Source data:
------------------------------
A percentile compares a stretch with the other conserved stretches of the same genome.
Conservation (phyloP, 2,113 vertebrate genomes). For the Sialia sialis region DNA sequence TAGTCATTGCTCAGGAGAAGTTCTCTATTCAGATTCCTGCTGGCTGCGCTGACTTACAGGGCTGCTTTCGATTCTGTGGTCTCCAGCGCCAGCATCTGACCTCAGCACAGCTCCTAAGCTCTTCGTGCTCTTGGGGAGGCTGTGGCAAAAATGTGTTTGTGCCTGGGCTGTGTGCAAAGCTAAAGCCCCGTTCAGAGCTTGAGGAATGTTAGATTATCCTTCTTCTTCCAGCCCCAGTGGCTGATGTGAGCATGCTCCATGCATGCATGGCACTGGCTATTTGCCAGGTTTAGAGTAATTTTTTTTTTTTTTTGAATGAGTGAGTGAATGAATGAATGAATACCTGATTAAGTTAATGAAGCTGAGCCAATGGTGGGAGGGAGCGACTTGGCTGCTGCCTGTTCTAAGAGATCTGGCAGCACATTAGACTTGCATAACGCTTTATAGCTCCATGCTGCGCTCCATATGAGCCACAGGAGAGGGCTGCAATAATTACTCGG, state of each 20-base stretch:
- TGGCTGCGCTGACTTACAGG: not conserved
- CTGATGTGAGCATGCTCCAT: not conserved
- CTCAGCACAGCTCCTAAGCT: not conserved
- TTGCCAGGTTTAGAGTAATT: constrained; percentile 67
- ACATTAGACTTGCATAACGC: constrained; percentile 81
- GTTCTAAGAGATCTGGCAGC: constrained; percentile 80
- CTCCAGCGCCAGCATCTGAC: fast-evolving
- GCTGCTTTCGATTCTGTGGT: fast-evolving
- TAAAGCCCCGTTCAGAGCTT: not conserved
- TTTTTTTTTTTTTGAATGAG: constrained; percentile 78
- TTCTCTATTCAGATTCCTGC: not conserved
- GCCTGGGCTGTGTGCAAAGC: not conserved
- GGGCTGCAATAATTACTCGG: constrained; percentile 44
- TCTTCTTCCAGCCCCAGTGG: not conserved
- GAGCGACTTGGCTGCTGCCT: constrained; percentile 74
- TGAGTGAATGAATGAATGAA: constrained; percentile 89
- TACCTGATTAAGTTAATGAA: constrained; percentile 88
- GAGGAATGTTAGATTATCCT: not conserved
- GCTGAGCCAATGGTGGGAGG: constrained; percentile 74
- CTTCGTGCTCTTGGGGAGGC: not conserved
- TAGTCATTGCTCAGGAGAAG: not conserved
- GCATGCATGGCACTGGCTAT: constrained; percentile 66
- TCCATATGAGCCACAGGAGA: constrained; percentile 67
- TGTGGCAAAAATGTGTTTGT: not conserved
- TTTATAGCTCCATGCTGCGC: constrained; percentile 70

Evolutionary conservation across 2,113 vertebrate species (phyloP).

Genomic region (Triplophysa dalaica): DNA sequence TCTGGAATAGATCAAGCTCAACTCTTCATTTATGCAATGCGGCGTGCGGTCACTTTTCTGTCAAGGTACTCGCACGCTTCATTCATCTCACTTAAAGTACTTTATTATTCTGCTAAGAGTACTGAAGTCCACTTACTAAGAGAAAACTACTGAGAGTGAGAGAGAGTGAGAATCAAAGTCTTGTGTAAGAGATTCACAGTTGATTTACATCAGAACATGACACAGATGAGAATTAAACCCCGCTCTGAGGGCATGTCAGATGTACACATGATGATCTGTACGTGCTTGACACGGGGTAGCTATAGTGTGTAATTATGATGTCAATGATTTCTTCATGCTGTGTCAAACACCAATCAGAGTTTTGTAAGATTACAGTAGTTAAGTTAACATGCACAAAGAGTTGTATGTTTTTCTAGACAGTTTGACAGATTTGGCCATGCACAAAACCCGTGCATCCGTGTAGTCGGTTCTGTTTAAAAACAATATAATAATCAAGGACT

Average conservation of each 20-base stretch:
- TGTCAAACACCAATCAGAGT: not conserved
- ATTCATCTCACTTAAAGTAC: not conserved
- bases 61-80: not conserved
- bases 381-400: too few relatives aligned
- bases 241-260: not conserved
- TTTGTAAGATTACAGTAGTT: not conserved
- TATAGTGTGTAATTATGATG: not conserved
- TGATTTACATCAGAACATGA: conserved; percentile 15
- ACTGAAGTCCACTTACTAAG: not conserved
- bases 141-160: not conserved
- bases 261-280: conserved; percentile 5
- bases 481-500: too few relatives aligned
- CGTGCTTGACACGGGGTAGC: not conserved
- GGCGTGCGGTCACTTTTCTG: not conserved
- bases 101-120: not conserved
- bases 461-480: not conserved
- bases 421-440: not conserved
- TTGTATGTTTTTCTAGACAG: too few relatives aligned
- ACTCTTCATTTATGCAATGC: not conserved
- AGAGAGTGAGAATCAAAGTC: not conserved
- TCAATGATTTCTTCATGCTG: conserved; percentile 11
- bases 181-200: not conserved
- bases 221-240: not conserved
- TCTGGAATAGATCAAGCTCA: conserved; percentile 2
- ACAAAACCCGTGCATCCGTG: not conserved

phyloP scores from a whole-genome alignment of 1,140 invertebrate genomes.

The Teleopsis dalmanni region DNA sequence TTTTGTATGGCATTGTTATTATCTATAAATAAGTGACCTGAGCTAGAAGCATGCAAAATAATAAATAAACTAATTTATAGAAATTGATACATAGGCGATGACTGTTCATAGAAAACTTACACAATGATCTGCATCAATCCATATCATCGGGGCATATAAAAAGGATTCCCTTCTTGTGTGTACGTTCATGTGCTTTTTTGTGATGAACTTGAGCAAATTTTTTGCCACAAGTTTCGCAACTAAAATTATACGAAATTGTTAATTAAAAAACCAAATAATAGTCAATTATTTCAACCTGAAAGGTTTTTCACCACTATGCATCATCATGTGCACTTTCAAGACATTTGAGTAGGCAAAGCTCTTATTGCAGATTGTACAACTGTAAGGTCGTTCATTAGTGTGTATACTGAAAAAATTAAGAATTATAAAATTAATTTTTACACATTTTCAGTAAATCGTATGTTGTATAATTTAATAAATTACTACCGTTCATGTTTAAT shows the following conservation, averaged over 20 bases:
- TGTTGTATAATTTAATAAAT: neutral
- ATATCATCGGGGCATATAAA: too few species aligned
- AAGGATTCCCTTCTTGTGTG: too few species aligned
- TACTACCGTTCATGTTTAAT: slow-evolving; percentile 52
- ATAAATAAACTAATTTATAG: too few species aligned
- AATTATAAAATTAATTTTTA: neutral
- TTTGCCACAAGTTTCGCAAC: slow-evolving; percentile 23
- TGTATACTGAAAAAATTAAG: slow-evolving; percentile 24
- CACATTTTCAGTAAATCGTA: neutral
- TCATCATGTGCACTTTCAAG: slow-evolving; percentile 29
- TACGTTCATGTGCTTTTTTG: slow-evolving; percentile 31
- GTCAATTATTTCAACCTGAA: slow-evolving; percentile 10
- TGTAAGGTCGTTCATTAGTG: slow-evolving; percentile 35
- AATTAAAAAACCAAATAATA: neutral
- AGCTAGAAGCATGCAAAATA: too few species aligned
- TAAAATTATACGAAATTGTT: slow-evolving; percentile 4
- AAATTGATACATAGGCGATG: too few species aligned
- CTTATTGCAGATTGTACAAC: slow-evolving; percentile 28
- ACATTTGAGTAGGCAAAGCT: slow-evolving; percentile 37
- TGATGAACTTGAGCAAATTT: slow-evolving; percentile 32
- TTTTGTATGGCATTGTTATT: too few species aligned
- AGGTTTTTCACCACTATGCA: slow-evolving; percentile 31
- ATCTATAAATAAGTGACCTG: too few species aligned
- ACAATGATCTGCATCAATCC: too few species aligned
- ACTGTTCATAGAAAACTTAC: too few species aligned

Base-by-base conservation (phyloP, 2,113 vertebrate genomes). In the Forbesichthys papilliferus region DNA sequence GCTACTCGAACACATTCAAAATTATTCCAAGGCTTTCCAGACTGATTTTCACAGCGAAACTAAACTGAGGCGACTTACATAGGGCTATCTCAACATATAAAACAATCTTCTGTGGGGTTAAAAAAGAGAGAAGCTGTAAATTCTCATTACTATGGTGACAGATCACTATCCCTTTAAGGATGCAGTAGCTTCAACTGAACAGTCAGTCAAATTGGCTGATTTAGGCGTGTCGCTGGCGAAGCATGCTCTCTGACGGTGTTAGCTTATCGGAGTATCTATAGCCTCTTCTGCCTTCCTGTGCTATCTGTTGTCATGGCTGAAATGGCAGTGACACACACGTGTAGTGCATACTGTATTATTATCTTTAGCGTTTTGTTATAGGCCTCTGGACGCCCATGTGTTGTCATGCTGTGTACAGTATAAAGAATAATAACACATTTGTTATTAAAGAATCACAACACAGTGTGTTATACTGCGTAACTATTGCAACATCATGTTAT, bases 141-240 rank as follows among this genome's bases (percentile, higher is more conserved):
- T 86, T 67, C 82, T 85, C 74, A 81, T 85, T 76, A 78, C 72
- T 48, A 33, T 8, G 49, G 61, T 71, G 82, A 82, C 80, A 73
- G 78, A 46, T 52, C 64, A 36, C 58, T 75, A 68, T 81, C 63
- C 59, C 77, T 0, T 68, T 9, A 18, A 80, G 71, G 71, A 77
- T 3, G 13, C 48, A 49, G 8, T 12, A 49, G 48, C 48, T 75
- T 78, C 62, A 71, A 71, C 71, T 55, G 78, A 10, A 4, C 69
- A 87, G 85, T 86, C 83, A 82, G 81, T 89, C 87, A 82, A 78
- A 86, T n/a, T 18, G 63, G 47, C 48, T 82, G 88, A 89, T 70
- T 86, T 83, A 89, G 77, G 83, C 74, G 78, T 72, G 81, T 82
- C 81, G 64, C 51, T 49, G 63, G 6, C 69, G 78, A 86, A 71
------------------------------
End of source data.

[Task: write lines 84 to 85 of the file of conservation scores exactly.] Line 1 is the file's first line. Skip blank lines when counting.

- T 86, T 67, C 82, T 85, C 74, A 81, T 85, T 76, A 78, C 72
- T 48, A 33, T 8, G 49, G 61, T 71, G 82, A 82, C 80, A 73